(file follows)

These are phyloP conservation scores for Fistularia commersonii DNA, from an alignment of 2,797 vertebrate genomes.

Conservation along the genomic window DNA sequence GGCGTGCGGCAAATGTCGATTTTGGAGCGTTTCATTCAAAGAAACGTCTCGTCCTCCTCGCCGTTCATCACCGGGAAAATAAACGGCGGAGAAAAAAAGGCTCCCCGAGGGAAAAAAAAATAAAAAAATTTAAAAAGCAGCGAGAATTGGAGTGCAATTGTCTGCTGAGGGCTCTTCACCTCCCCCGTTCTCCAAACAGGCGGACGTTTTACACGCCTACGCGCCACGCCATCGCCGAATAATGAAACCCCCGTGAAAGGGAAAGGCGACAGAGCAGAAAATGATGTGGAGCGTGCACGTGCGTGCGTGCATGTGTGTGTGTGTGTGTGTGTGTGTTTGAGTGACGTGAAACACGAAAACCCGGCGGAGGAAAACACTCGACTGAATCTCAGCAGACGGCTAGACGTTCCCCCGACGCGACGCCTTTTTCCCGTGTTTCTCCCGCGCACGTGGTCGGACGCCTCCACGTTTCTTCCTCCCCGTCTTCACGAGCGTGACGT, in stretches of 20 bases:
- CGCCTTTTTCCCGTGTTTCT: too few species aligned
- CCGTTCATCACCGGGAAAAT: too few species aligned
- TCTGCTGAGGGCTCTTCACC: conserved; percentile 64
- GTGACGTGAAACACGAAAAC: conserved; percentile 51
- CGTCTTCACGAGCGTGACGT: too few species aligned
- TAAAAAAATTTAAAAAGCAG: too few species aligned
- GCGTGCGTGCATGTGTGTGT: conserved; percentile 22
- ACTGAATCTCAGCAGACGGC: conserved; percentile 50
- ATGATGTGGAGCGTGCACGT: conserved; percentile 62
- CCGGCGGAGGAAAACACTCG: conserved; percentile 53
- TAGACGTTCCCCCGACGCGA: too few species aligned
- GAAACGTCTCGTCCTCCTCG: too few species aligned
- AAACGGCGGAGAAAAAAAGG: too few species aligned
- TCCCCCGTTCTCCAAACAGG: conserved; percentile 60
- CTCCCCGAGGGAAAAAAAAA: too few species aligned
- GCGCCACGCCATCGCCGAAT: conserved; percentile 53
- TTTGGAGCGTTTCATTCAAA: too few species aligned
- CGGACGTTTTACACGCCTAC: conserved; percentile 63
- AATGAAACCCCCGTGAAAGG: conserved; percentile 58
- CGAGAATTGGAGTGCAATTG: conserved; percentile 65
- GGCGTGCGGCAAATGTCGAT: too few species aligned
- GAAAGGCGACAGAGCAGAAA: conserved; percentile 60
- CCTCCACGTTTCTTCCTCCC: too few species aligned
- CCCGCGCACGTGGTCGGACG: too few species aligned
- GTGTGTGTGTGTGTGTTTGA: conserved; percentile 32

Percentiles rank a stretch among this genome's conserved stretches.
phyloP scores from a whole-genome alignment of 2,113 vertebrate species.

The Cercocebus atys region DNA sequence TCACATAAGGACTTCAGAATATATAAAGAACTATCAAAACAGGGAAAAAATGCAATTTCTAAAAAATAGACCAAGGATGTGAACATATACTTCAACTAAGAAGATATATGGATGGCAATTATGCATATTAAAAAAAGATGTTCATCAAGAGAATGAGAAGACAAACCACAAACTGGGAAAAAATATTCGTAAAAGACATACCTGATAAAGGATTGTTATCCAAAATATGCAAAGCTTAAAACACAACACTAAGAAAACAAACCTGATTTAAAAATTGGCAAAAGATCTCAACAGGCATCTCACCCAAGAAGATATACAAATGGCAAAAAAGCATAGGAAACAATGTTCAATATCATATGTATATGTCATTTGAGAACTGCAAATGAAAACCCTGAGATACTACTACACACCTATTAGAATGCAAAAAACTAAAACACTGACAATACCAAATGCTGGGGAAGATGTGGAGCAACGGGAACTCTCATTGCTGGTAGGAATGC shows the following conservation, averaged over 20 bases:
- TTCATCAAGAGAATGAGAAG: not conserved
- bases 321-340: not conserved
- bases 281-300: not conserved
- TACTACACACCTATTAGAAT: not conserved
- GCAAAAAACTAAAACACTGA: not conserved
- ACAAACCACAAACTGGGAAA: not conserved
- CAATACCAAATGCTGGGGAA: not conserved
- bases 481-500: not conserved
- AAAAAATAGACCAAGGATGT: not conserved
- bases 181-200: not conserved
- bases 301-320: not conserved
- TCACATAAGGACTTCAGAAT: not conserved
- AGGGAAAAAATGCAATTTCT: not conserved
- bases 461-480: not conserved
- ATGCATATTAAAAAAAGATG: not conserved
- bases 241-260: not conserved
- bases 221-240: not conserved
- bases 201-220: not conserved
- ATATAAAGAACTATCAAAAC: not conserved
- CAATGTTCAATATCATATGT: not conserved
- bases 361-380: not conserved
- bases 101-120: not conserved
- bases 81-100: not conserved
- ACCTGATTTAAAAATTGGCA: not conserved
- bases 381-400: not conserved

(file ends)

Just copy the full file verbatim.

These are phyloP conservation scores for Fistularia commersonii DNA, from an alignment of 2,797 vertebrate genomes.

Conservation along the genomic window DNA sequence GGCGTGCGGCAAATGTCGATTTTGGAGCGTTTCATTCAAAGAAACGTCTCGTCCTCCTCGCCGTTCATCACCGGGAAAATAAACGGCGGAGAAAAAAAGGCTCCCCGAGGGAAAAAAAAATAAAAAAATTTAAAAAGCAGCGAGAATTGGAGTGCAATTGTCTGCTGAGGGCTCTTCACCTCCCCCGTTCTCCAAACAGGCGGACGTTTTACACGCCTACGCGCCACGCCATCGCCGAATAATGAAACCCCCGTGAAAGGGAAAGGCGACAGAGCAGAAAATGATGTGGAGCGTGCACGTGCGTGCGTGCATGTGTGTGTGTGTGTGTGTGTGTGTTTGAGTGACGTGAAACACGAAAACCCGGCGGAGGAAAACACTCGACTGAATCTCAGCAGACGGCTAGACGTTCCCCCGACGCGACGCCTTTTTCCCGTGTTTCTCCCGCGCACGTGGTCGGACGCCTCCACGTTTCTTCCTCCCCGTCTTCACGAGCGTGACGT, in stretches of 20 bases:
- CGCCTTTTTCCCGTGTTTCT: too few species aligned
- CCGTTCATCACCGGGAAAAT: too few species aligned
- TCTGCTGAGGGCTCTTCACC: conserved; percentile 64
- GTGACGTGAAACACGAAAAC: conserved; percentile 51
- CGTCTTCACGAGCGTGACGT: too few species aligned
- TAAAAAAATTTAAAAAGCAG: too few species aligned
- GCGTGCGTGCATGTGTGTGT: conserved; percentile 22
- ACTGAATCTCAGCAGACGGC: conserved; percentile 50
- ATGATGTGGAGCGTGCACGT: conserved; percentile 62
- CCGGCGGAGGAAAACACTCG: conserved; percentile 53
- TAGACGTTCCCCCGACGCGA: too few species aligned
- GAAACGTCTCGTCCTCCTCG: too few species aligned
- AAACGGCGGAGAAAAAAAGG: too few species aligned
- TCCCCCGTTCTCCAAACAGG: conserved; percentile 60
- CTCCCCGAGGGAAAAAAAAA: too few species aligned
- GCGCCACGCCATCGCCGAAT: conserved; percentile 53
- TTTGGAGCGTTTCATTCAAA: too few species aligned
- CGGACGTTTTACACGCCTAC: conserved; percentile 63
- AATGAAACCCCCGTGAAAGG: conserved; percentile 58
- CGAGAATTGGAGTGCAATTG: conserved; percentile 65
- GGCGTGCGGCAAATGTCGAT: too few species aligned
- GAAAGGCGACAGAGCAGAAA: conserved; percentile 60
- CCTCCACGTTTCTTCCTCCC: too few species aligned
- CCCGCGCACGTGGTCGGACG: too few species aligned
- GTGTGTGTGTGTGTGTTTGA: conserved; percentile 32

Percentiles rank a stretch among this genome's conserved stretches.
phyloP scores from a whole-genome alignment of 2,113 vertebrate species.

The Cercocebus atys region DNA sequence TCACATAAGGACTTCAGAATATATAAAGAACTATCAAAACAGGGAAAAAATGCAATTTCTAAAAAATAGACCAAGGATGTGAACATATACTTCAACTAAGAAGATATATGGATGGCAATTATGCATATTAAAAAAAGATGTTCATCAAGAGAATGAGAAGACAAACCACAAACTGGGAAAAAATATTCGTAAAAGACATACCTGATAAAGGATTGTTATCCAAAATATGCAAAGCTTAAAACACAACACTAAGAAAACAAACCTGATTTAAAAATTGGCAAAAGATCTCAACAGGCATCTCACCCAAGAAGATATACAAATGGCAAAAAAGCATAGGAAACAATGTTCAATATCATATGTATATGTCATTTGAGAACTGCAAATGAAAACCCTGAGATACTACTACACACCTATTAGAATGCAAAAAACTAAAACACTGACAATACCAAATGCTGGGGAAGATGTGGAGCAACGGGAACTCTCATTGCTGGTAGGAATGC shows the following conservation, averaged over 20 bases:
- TTCATCAAGAGAATGAGAAG: not conserved
- bases 321-340: not conserved
- bases 281-300: not conserved
- TACTACACACCTATTAGAAT: not conserved
- GCAAAAAACTAAAACACTGA: not conserved
- ACAAACCACAAACTGGGAAA: not conserved
- CAATACCAAATGCTGGGGAA: not conserved
- bases 481-500: not conserved
- AAAAAATAGACCAAGGATGT: not conserved
- bases 181-200: not conserved
- bases 301-320: not conserved
- TCACATAAGGACTTCAGAAT: not conserved
- AGGGAAAAAATGCAATTTCT: not conserved
- bases 461-480: not conserved
- ATGCATATTAAAAAAAGATG: not conserved
- bases 241-260: not conserved
- bases 221-240: not conserved
- bases 201-220: not conserved
- ATATAAAGAACTATCAAAAC: not conserved
- CAATGTTCAATATCATATGT: not conserved
- bases 361-380: not conserved
- bases 101-120: not conserved
- bases 81-100: not conserved
- ACCTGATTTAAAAATTGGCA: not conserved
- bases 381-400: not conserved